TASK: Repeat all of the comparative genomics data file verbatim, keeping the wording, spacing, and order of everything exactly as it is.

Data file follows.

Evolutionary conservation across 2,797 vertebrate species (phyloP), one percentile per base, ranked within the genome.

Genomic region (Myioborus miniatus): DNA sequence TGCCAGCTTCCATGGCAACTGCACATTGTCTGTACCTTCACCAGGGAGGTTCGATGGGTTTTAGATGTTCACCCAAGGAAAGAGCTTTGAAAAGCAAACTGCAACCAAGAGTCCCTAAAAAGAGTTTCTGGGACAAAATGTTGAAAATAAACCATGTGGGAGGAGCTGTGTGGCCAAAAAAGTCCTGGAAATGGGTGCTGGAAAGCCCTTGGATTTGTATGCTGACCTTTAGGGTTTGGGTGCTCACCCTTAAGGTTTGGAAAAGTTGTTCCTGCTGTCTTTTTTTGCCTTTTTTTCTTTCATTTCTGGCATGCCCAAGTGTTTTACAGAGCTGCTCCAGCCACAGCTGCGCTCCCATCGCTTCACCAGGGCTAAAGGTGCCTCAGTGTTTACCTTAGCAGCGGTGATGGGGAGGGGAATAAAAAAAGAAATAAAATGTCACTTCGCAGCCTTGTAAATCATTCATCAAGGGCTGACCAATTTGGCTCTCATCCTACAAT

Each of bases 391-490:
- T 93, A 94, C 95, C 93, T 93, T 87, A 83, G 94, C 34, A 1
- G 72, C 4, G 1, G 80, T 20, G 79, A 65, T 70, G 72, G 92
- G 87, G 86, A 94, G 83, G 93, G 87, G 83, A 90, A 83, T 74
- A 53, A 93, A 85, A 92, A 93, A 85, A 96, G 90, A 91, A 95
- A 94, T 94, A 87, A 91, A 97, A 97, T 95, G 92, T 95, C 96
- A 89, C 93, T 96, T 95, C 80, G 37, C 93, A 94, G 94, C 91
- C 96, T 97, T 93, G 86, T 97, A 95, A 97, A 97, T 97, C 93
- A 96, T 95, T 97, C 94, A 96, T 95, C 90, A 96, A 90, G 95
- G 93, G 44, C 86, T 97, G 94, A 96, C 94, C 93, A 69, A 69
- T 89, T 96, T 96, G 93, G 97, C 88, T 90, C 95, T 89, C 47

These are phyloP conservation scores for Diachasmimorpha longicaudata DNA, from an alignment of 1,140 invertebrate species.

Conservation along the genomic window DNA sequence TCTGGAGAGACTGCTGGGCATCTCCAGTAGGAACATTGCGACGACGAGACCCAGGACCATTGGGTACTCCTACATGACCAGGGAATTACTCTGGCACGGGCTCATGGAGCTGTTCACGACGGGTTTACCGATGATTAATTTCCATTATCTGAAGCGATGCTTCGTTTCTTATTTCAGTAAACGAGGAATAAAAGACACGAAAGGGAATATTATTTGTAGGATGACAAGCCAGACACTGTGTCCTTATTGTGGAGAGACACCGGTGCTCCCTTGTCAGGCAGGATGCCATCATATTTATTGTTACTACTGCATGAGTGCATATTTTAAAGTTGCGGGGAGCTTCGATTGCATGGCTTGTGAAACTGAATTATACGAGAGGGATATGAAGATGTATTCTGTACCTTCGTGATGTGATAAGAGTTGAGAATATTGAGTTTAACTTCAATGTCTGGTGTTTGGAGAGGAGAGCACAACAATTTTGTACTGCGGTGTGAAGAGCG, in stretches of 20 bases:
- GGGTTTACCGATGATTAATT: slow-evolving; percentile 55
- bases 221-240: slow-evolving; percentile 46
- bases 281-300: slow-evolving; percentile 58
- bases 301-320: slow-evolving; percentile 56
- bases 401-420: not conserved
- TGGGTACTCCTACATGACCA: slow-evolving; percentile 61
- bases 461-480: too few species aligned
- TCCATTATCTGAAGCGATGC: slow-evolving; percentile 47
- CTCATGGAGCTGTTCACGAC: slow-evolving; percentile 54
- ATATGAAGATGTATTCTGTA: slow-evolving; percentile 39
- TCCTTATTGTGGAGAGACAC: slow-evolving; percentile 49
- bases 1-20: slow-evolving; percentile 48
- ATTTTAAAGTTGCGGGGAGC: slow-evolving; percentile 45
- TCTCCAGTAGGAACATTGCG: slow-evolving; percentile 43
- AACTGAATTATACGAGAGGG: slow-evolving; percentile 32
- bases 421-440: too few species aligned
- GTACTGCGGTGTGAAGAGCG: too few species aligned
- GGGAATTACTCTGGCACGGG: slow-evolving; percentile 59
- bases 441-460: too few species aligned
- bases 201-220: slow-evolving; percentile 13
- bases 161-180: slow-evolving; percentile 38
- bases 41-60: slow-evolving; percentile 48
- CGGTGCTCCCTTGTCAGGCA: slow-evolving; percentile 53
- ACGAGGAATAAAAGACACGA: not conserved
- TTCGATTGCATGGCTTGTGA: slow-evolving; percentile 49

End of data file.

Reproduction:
Evolutionary conservation across 2,797 vertebrate species (phyloP), one percentile per base, ranked within the genome.

Genomic region (Myioborus miniatus): DNA sequence TGCCAGCTTCCATGGCAACTGCACATTGTCTGTACCTTCACCAGGGAGGTTCGATGGGTTTTAGATGTTCACCCAAGGAAAGAGCTTTGAAAAGCAAACTGCAACCAAGAGTCCCTAAAAAGAGTTTCTGGGACAAAATGTTGAAAATAAACCATGTGGGAGGAGCTGTGTGGCCAAAAAAGTCCTGGAAATGGGTGCTGGAAAGCCCTTGGATTTGTATGCTGACCTTTAGGGTTTGGGTGCTCACCCTTAAGGTTTGGAAAAGTTGTTCCTGCTGTCTTTTTTTGCCTTTTTTTCTTTCATTTCTGGCATGCCCAAGTGTTTTACAGAGCTGCTCCAGCCACAGCTGCGCTCCCATCGCTTCACCAGGGCTAAAGGTGCCTCAGTGTTTACCTTAGCAGCGGTGATGGGGAGGGGAATAAAAAAAGAAATAAAATGTCACTTCGCAGCCTTGTAAATCATTCATCAAGGGCTGACCAATTTGGCTCTCATCCTACAAT

Each of bases 391-490:
- T 93, A 94, C 95, C 93, T 93, T 87, A 83, G 94, C 34, A 1
- G 72, C 4, G 1, G 80, T 20, G 79, A 65, T 70, G 72, G 92
- G 87, G 86, A 94, G 83, G 93, G 87, G 83, A 90, A 83, T 74
- A 53, A 93, A 85, A 92, A 93, A 85, A 96, G 90, A 91, A 95
- A 94, T 94, A 87, A 91, A 97, A 97, T 95, G 92, T 95, C 96
- A 89, C 93, T 96, T 95, C 80, G 37, C 93, A 94, G 94, C 91
- C 96, T 97, T 93, G 86, T 97, A 95, A 97, A 97, T 97, C 93
- A 96, T 95, T 97, C 94, A 96, T 95, C 90, A 96, A 90, G 95
- G 93, G 44, C 86, T 97, G 94, A 96, C 94, C 93, A 69, A 69
- T 89, T 96, T 96, G 93, G 97, C 88, T 90, C 95, T 89, C 47

These are phyloP conservation scores for Diachasmimorpha longicaudata DNA, from an alignment of 1,140 invertebrate species.

Conservation along the genomic window DNA sequence TCTGGAGAGACTGCTGGGCATCTCCAGTAGGAACATTGCGACGACGAGACCCAGGACCATTGGGTACTCCTACATGACCAGGGAATTACTCTGGCACGGGCTCATGGAGCTGTTCACGACGGGTTTACCGATGATTAATTTCCATTATCTGAAGCGATGCTTCGTTTCTTATTTCAGTAAACGAGGAATAAAAGACACGAAAGGGAATATTATTTGTAGGATGACAAGCCAGACACTGTGTCCTTATTGTGGAGAGACACCGGTGCTCCCTTGTCAGGCAGGATGCCATCATATTTATTGTTACTACTGCATGAGTGCATATTTTAAAGTTGCGGGGAGCTTCGATTGCATGGCTTGTGAAACTGAATTATACGAGAGGGATATGAAGATGTATTCTGTACCTTCGTGATGTGATAAGAGTTGAGAATATTGAGTTTAACTTCAATGTCTGGTGTTTGGAGAGGAGAGCACAACAATTTTGTACTGCGGTGTGAAGAGCG, in stretches of 20 bases:
- GGGTTTACCGATGATTAATT: slow-evolving; percentile 55
- bases 221-240: slow-evolving; percentile 46
- bases 281-300: slow-evolving; percentile 58
- bases 301-320: slow-evolving; percentile 56
- bases 401-420: not conserved
- TGGGTACTCCTACATGACCA: slow-evolving; percentile 61
- bases 461-480: too few species aligned
- TCCATTATCTGAAGCGATGC: slow-evolving; percentile 47
- CTCATGGAGCTGTTCACGAC: slow-evolving; percentile 54
- ATATGAAGATGTATTCTGTA: slow-evolving; percentile 39
- TCCTTATTGTGGAGAGACAC: slow-evolving; percentile 49
- bases 1-20: slow-evolving; percentile 48
- ATTTTAAAGTTGCGGGGAGC: slow-evolving; percentile 45
- TCTCCAGTAGGAACATTGCG: slow-evolving; percentile 43
- AACTGAATTATACGAGAGGG: slow-evolving; percentile 32
- bases 421-440: too few species aligned
- GTACTGCGGTGTGAAGAGCG: too few species aligned
- GGGAATTACTCTGGCACGGG: slow-evolving; percentile 59
- bases 441-460: too few species aligned
- bases 201-220: slow-evolving; percentile 13
- bases 161-180: slow-evolving; percentile 38
- bases 41-60: slow-evolving; percentile 48
- CGGTGCTCCCTTGTCAGGCA: slow-evolving; percentile 53
- ACGAGGAATAAAAGACACGA: not conserved
- TTCGATTGCATGGCTTGTGA: slow-evolving; percentile 49